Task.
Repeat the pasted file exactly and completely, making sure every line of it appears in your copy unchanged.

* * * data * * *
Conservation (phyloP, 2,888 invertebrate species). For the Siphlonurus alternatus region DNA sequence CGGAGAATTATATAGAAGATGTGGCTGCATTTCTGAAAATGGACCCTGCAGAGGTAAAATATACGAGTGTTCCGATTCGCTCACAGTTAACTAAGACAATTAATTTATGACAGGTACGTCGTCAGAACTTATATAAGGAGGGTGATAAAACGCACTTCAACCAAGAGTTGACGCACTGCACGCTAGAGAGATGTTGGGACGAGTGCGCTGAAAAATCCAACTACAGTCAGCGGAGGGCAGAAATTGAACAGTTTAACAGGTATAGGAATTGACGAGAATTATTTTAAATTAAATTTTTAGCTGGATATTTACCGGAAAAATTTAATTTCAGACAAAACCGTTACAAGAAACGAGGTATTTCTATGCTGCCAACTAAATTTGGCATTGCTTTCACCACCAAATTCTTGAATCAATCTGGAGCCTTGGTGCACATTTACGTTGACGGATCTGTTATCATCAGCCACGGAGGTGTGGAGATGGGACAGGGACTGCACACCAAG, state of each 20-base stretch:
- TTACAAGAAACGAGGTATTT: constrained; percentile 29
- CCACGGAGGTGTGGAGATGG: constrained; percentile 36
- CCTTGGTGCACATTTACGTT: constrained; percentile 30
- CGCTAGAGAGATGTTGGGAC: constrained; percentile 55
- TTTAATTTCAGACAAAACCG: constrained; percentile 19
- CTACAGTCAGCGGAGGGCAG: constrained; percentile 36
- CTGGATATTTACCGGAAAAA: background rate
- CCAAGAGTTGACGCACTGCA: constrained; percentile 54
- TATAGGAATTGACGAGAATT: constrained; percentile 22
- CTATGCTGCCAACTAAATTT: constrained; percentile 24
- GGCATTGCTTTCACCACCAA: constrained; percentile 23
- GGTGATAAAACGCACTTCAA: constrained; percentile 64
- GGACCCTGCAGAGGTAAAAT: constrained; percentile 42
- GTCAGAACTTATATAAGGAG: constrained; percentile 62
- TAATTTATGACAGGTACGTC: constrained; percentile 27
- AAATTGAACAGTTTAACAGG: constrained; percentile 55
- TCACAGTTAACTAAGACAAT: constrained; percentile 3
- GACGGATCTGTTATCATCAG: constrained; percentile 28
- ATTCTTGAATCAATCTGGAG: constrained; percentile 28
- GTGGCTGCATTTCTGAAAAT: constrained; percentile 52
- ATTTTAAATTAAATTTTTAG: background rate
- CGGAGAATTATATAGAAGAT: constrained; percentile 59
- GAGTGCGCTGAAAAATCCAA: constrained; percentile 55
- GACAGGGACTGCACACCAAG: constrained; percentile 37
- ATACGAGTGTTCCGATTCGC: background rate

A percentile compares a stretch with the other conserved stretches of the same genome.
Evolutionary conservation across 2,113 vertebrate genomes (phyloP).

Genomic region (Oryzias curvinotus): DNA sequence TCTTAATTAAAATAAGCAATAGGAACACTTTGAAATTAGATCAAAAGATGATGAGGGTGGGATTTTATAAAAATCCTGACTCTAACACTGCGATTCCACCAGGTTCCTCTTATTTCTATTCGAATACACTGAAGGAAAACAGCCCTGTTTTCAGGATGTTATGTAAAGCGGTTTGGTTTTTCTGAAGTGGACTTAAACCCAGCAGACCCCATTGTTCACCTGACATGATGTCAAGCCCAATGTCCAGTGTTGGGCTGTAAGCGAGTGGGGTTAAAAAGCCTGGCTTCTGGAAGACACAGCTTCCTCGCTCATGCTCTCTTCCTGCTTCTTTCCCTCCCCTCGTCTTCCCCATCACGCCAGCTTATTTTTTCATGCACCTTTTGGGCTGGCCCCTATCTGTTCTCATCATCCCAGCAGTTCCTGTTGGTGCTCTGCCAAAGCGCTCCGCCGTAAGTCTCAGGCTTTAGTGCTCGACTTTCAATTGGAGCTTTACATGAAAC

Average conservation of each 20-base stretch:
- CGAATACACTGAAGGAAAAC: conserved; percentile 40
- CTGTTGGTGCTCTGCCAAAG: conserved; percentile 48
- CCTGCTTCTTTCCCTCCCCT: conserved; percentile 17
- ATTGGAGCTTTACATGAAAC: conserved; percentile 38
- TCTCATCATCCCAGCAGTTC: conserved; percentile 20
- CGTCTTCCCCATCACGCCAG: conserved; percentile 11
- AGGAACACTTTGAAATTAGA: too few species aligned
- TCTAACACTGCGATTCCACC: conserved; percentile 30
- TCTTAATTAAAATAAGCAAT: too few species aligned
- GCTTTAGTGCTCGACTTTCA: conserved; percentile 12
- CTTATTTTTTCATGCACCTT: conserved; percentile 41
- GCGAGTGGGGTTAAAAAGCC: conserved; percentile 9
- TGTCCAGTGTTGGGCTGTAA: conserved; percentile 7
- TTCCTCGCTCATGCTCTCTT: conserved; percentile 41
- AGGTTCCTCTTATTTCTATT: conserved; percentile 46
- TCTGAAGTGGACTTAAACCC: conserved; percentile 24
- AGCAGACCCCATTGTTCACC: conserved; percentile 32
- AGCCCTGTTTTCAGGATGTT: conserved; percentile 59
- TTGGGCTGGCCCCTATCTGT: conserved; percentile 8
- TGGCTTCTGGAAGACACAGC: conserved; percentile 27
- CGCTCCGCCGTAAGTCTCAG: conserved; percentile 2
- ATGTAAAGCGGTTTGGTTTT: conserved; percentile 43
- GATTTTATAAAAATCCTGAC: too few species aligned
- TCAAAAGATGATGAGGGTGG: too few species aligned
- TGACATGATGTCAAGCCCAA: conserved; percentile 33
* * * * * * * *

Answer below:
Conservation (phyloP, 2,888 invertebrate species). For the Siphlonurus alternatus region DNA sequence CGGAGAATTATATAGAAGATGTGGCTGCATTTCTGAAAATGGACCCTGCAGAGGTAAAATATACGAGTGTTCCGATTCGCTCACAGTTAACTAAGACAATTAATTTATGACAGGTACGTCGTCAGAACTTATATAAGGAGGGTGATAAAACGCACTTCAACCAAGAGTTGACGCACTGCACGCTAGAGAGATGTTGGGACGAGTGCGCTGAAAAATCCAACTACAGTCAGCGGAGGGCAGAAATTGAACAGTTTAACAGGTATAGGAATTGACGAGAATTATTTTAAATTAAATTTTTAGCTGGATATTTACCGGAAAAATTTAATTTCAGACAAAACCGTTACAAGAAACGAGGTATTTCTATGCTGCCAACTAAATTTGGCATTGCTTTCACCACCAAATTCTTGAATCAATCTGGAGCCTTGGTGCACATTTACGTTGACGGATCTGTTATCATCAGCCACGGAGGTGTGGAGATGGGACAGGGACTGCACACCAAG, state of each 20-base stretch:
- TTACAAGAAACGAGGTATTT: constrained; percentile 29
- CCACGGAGGTGTGGAGATGG: constrained; percentile 36
- CCTTGGTGCACATTTACGTT: constrained; percentile 30
- CGCTAGAGAGATGTTGGGAC: constrained; percentile 55
- TTTAATTTCAGACAAAACCG: constrained; percentile 19
- CTACAGTCAGCGGAGGGCAG: constrained; percentile 36
- CTGGATATTTACCGGAAAAA: background rate
- CCAAGAGTTGACGCACTGCA: constrained; percentile 54
- TATAGGAATTGACGAGAATT: constrained; percentile 22
- CTATGCTGCCAACTAAATTT: constrained; percentile 24
- GGCATTGCTTTCACCACCAA: constrained; percentile 23
- GGTGATAAAACGCACTTCAA: constrained; percentile 64
- GGACCCTGCAGAGGTAAAAT: constrained; percentile 42
- GTCAGAACTTATATAAGGAG: constrained; percentile 62
- TAATTTATGACAGGTACGTC: constrained; percentile 27
- AAATTGAACAGTTTAACAGG: constrained; percentile 55
- TCACAGTTAACTAAGACAAT: constrained; percentile 3
- GACGGATCTGTTATCATCAG: constrained; percentile 28
- ATTCTTGAATCAATCTGGAG: constrained; percentile 28
- GTGGCTGCATTTCTGAAAAT: constrained; percentile 52
- ATTTTAAATTAAATTTTTAG: background rate
- CGGAGAATTATATAGAAGAT: constrained; percentile 59
- GAGTGCGCTGAAAAATCCAA: constrained; percentile 55
- GACAGGGACTGCACACCAAG: constrained; percentile 37
- ATACGAGTGTTCCGATTCGC: background rate

A percentile compares a stretch with the other conserved stretches of the same genome.
Evolutionary conservation across 2,113 vertebrate genomes (phyloP).

Genomic region (Oryzias curvinotus): DNA sequence TCTTAATTAAAATAAGCAATAGGAACACTTTGAAATTAGATCAAAAGATGATGAGGGTGGGATTTTATAAAAATCCTGACTCTAACACTGCGATTCCACCAGGTTCCTCTTATTTCTATTCGAATACACTGAAGGAAAACAGCCCTGTTTTCAGGATGTTATGTAAAGCGGTTTGGTTTTTCTGAAGTGGACTTAAACCCAGCAGACCCCATTGTTCACCTGACATGATGTCAAGCCCAATGTCCAGTGTTGGGCTGTAAGCGAGTGGGGTTAAAAAGCCTGGCTTCTGGAAGACACAGCTTCCTCGCTCATGCTCTCTTCCTGCTTCTTTCCCTCCCCTCGTCTTCCCCATCACGCCAGCTTATTTTTTCATGCACCTTTTGGGCTGGCCCCTATCTGTTCTCATCATCCCAGCAGTTCCTGTTGGTGCTCTGCCAAAGCGCTCCGCCGTAAGTCTCAGGCTTTAGTGCTCGACTTTCAATTGGAGCTTTACATGAAAC

Average conservation of each 20-base stretch:
- CGAATACACTGAAGGAAAAC: conserved; percentile 40
- CTGTTGGTGCTCTGCCAAAG: conserved; percentile 48
- CCTGCTTCTTTCCCTCCCCT: conserved; percentile 17
- ATTGGAGCTTTACATGAAAC: conserved; percentile 38
- TCTCATCATCCCAGCAGTTC: conserved; percentile 20
- CGTCTTCCCCATCACGCCAG: conserved; percentile 11
- AGGAACACTTTGAAATTAGA: too few species aligned
- TCTAACACTGCGATTCCACC: conserved; percentile 30
- TCTTAATTAAAATAAGCAAT: too few species aligned
- GCTTTAGTGCTCGACTTTCA: conserved; percentile 12
- CTTATTTTTTCATGCACCTT: conserved; percentile 41
- GCGAGTGGGGTTAAAAAGCC: conserved; percentile 9
- TGTCCAGTGTTGGGCTGTAA: conserved; percentile 7
- TTCCTCGCTCATGCTCTCTT: conserved; percentile 41
- AGGTTCCTCTTATTTCTATT: conserved; percentile 46
- TCTGAAGTGGACTTAAACCC: conserved; percentile 24
- AGCAGACCCCATTGTTCACC: conserved; percentile 32
- AGCCCTGTTTTCAGGATGTT: conserved; percentile 59
- TTGGGCTGGCCCCTATCTGT: conserved; percentile 8
- TGGCTTCTGGAAGACACAGC: conserved; percentile 27
- CGCTCCGCCGTAAGTCTCAG: conserved; percentile 2
- ATGTAAAGCGGTTTGGTTTT: conserved; percentile 43
- GATTTTATAAAAATCCTGAC: too few species aligned
- TCAAAAGATGATGAGGGTGG: too few species aligned
- TGACATGATGTCAAGCCCAA: conserved; percentile 33